"They both have the intangibles and they've showed they've got the tangibles," Tobin said.
He didn't want to talk about the 6-21/2, 240-pound Davey because he chose not to work out. Although coaches grumbled about that as they left the building, it shouldn't hurt Davey since the prospects are told when they arrive here that 90 percent of their evaluation is based on game film.
"I think the question going into the season this year was, 'Could I be consistent?'" Davey said. " 'Could I take the reins of the team and lead us?' and we won the SEC and reached all our goals."
The Bengals wonder about Davey's consistency, but he argues his only bad game this past season came against Ole Miss. They were impressed with his big game win over Kittner's Illini in the Sugar Bowl, but NFL coaches are concerned about a roundish body that has been known to put on weight.
But, "I like Davey because I think he's the most accurate guy," said Gil Brandt, the scouting guru of NFL.com. "That, and he wins games."
Davey has been trying to improve his footwork and ridding scouts of the impression that he's a flat-footed thrower, admitting he wasn't a kid who grew up at quarterback camps. He didn't start playing football until he was a sophomore in high school when the coach made him a quarterback after one throw down field.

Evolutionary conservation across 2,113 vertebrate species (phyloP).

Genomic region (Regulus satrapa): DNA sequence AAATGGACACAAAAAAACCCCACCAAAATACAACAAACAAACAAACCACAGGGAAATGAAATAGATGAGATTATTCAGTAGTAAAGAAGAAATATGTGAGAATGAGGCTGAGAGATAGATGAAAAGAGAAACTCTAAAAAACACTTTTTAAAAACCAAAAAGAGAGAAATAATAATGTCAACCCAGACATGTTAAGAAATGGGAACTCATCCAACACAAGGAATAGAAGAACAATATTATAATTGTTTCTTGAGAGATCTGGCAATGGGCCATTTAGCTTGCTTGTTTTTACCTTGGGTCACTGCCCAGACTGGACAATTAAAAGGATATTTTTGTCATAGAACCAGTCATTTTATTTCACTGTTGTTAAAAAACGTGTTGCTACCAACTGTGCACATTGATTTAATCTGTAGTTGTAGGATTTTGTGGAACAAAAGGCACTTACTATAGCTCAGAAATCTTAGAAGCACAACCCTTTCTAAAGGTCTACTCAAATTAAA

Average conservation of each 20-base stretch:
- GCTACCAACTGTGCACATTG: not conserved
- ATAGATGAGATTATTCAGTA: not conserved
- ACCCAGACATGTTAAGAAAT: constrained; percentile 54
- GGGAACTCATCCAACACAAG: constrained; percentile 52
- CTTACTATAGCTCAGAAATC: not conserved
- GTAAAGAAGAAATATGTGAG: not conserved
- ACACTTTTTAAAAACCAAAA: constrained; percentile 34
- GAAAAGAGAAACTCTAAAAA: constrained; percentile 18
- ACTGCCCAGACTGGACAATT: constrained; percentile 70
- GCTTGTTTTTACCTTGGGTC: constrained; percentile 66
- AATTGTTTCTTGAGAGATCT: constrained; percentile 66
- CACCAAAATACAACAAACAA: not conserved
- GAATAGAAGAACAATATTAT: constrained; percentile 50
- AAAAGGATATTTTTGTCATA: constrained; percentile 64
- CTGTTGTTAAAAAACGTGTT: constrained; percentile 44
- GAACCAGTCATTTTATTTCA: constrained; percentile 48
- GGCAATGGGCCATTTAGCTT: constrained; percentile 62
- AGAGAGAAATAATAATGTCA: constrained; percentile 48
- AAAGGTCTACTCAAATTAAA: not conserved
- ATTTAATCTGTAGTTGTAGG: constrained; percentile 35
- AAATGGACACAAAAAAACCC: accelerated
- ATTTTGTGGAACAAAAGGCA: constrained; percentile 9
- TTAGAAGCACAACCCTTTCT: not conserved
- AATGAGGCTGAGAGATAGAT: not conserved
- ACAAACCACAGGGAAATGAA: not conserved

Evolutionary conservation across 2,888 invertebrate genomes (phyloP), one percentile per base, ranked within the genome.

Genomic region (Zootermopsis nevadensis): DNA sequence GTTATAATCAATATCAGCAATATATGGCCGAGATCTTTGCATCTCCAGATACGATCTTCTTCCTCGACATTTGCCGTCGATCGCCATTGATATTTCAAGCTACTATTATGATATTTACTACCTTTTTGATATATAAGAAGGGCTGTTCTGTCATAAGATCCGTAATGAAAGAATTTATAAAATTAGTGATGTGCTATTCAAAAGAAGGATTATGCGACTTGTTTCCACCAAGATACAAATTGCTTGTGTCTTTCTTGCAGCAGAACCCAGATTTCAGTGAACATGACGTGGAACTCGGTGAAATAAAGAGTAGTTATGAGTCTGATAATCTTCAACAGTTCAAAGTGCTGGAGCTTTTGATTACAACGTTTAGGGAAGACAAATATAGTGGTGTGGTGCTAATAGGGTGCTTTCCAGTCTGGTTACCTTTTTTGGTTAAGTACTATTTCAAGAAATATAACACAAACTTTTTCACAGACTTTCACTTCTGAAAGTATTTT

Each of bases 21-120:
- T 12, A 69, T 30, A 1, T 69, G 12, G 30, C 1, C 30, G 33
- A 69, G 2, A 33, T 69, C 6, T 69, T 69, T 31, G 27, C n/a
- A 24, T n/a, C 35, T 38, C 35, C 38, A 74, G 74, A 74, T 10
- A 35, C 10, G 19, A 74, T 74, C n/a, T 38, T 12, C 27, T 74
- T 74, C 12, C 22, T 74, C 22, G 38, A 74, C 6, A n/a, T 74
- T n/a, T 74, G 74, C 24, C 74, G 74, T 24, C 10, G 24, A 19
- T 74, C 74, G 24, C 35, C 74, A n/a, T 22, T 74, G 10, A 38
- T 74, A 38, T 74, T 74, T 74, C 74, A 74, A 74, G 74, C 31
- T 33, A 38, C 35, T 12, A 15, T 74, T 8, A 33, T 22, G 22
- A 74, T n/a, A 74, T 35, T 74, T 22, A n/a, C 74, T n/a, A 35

"I've recently been getting the coaches for it," said Davey of the fundamentals. "No one's footwork is totally perfect. . . .I compensate for that with the balance, the strength, the ability to throw it down field with pressure around me. Not everybody has that."
Davey may have Daunte (Culpepper) Dimensions, but he's not the runner that Culpepper is. Plus, if there's a quarterback he admires in the NFL it's Oakland's Rich Gannon because of "how he attacks a defense."
The 6-2, 220-pound Kittner doesn't excite the scouts with gaudy physical skills. He's got a decent arm and pretty good speed, but his main selling point is his production in college.
"A smart player who knows his role in the offense," said Kittner of his strengths. "I think I'll be ahead of the learning curve with players."
That's because Kittner's college coach, Ron Turner, pretty much ran the same offense he ran when he was coaching the Bears.